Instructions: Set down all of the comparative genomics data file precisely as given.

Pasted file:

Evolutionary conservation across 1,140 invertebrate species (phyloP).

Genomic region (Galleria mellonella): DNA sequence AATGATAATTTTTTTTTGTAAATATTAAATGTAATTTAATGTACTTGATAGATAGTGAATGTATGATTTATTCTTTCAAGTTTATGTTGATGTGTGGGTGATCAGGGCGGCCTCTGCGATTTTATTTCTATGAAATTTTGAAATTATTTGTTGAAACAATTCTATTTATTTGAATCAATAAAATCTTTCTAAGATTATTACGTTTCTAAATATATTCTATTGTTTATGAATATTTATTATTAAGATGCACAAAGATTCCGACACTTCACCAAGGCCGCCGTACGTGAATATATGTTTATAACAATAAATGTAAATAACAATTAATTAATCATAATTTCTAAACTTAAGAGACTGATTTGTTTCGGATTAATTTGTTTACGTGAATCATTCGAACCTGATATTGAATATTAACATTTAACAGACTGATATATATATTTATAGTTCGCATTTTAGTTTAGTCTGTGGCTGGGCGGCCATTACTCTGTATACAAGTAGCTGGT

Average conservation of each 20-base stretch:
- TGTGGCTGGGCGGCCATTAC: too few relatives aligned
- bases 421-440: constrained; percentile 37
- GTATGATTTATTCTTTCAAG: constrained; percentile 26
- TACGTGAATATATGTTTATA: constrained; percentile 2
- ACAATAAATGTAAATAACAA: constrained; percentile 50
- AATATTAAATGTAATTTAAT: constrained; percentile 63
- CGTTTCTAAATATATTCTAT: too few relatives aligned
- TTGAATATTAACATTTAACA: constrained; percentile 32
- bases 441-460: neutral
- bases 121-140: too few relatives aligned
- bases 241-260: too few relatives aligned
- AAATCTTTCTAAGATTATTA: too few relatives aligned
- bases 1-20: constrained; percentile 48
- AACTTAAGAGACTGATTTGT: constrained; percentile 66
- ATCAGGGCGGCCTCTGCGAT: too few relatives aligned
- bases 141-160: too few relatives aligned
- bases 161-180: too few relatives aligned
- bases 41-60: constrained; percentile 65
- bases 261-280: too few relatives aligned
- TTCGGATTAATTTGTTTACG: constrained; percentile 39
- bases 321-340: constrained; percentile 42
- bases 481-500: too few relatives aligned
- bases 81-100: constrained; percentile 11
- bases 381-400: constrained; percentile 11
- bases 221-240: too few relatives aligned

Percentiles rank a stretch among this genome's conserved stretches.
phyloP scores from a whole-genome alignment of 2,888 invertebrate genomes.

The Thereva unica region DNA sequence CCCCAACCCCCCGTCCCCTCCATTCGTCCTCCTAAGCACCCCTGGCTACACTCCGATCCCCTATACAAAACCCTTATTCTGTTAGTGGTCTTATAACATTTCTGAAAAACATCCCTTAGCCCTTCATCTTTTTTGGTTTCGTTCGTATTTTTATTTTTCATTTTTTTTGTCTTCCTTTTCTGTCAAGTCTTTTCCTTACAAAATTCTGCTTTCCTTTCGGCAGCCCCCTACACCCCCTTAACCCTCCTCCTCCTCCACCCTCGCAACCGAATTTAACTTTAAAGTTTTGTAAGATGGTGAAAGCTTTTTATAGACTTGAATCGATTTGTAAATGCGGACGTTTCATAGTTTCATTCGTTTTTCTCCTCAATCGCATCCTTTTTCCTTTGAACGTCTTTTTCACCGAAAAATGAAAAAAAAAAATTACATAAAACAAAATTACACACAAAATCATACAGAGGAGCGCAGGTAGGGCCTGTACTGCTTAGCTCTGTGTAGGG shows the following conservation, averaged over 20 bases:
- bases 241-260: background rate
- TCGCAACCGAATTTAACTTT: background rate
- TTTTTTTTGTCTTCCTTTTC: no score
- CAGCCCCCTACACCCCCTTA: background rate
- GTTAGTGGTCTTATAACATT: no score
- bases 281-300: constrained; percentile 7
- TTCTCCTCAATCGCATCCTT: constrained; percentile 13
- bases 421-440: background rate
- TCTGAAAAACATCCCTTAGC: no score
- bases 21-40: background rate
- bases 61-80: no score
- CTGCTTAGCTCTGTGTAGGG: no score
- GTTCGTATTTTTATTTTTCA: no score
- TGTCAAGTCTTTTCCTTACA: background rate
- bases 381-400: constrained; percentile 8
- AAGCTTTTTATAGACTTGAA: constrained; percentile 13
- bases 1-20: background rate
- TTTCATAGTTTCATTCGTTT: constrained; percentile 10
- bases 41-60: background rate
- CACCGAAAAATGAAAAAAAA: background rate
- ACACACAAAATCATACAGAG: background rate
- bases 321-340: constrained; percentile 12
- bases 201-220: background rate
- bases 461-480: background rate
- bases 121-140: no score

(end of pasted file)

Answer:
Evolutionary conservation across 1,140 invertebrate species (phyloP).

Genomic region (Galleria mellonella): DNA sequence AATGATAATTTTTTTTTGTAAATATTAAATGTAATTTAATGTACTTGATAGATAGTGAATGTATGATTTATTCTTTCAAGTTTATGTTGATGTGTGGGTGATCAGGGCGGCCTCTGCGATTTTATTTCTATGAAATTTTGAAATTATTTGTTGAAACAATTCTATTTATTTGAATCAATAAAATCTTTCTAAGATTATTACGTTTCTAAATATATTCTATTGTTTATGAATATTTATTATTAAGATGCACAAAGATTCCGACACTTCACCAAGGCCGCCGTACGTGAATATATGTTTATAACAATAAATGTAAATAACAATTAATTAATCATAATTTCTAAACTTAAGAGACTGATTTGTTTCGGATTAATTTGTTTACGTGAATCATTCGAACCTGATATTGAATATTAACATTTAACAGACTGATATATATATTTATAGTTCGCATTTTAGTTTAGTCTGTGGCTGGGCGGCCATTACTCTGTATACAAGTAGCTGGT

Average conservation of each 20-base stretch:
- TGTGGCTGGGCGGCCATTAC: too few relatives aligned
- bases 421-440: constrained; percentile 37
- GTATGATTTATTCTTTCAAG: constrained; percentile 26
- TACGTGAATATATGTTTATA: constrained; percentile 2
- ACAATAAATGTAAATAACAA: constrained; percentile 50
- AATATTAAATGTAATTTAAT: constrained; percentile 63
- CGTTTCTAAATATATTCTAT: too few relatives aligned
- TTGAATATTAACATTTAACA: constrained; percentile 32
- bases 441-460: neutral
- bases 121-140: too few relatives aligned
- bases 241-260: too few relatives aligned
- AAATCTTTCTAAGATTATTA: too few relatives aligned
- bases 1-20: constrained; percentile 48
- AACTTAAGAGACTGATTTGT: constrained; percentile 66
- ATCAGGGCGGCCTCTGCGAT: too few relatives aligned
- bases 141-160: too few relatives aligned
- bases 161-180: too few relatives aligned
- bases 41-60: constrained; percentile 65
- bases 261-280: too few relatives aligned
- TTCGGATTAATTTGTTTACG: constrained; percentile 39
- bases 321-340: constrained; percentile 42
- bases 481-500: too few relatives aligned
- bases 81-100: constrained; percentile 11
- bases 381-400: constrained; percentile 11
- bases 221-240: too few relatives aligned

Percentiles rank a stretch among this genome's conserved stretches.
phyloP scores from a whole-genome alignment of 2,888 invertebrate genomes.

The Thereva unica region DNA sequence CCCCAACCCCCCGTCCCCTCCATTCGTCCTCCTAAGCACCCCTGGCTACACTCCGATCCCCTATACAAAACCCTTATTCTGTTAGTGGTCTTATAACATTTCTGAAAAACATCCCTTAGCCCTTCATCTTTTTTGGTTTCGTTCGTATTTTTATTTTTCATTTTTTTTGTCTTCCTTTTCTGTCAAGTCTTTTCCTTACAAAATTCTGCTTTCCTTTCGGCAGCCCCCTACACCCCCTTAACCCTCCTCCTCCTCCACCCTCGCAACCGAATTTAACTTTAAAGTTTTGTAAGATGGTGAAAGCTTTTTATAGACTTGAATCGATTTGTAAATGCGGACGTTTCATAGTTTCATTCGTTTTTCTCCTCAATCGCATCCTTTTTCCTTTGAACGTCTTTTTCACCGAAAAATGAAAAAAAAAAATTACATAAAACAAAATTACACACAAAATCATACAGAGGAGCGCAGGTAGGGCCTGTACTGCTTAGCTCTGTGTAGGG shows the following conservation, averaged over 20 bases:
- bases 241-260: background rate
- TCGCAACCGAATTTAACTTT: background rate
- TTTTTTTTGTCTTCCTTTTC: no score
- CAGCCCCCTACACCCCCTTA: background rate
- GTTAGTGGTCTTATAACATT: no score
- bases 281-300: constrained; percentile 7
- TTCTCCTCAATCGCATCCTT: constrained; percentile 13
- bases 421-440: background rate
- TCTGAAAAACATCCCTTAGC: no score
- bases 21-40: background rate
- bases 61-80: no score
- CTGCTTAGCTCTGTGTAGGG: no score
- GTTCGTATTTTTATTTTTCA: no score
- TGTCAAGTCTTTTCCTTACA: background rate
- bases 381-400: constrained; percentile 8
- AAGCTTTTTATAGACTTGAA: constrained; percentile 13
- bases 1-20: background rate
- TTTCATAGTTTCATTCGTTT: constrained; percentile 10
- bases 41-60: background rate
- CACCGAAAAATGAAAAAAAA: background rate
- ACACACAAAATCATACAGAG: background rate
- bases 321-340: constrained; percentile 12
- bases 201-220: background rate
- bases 461-480: background rate
- bases 121-140: no score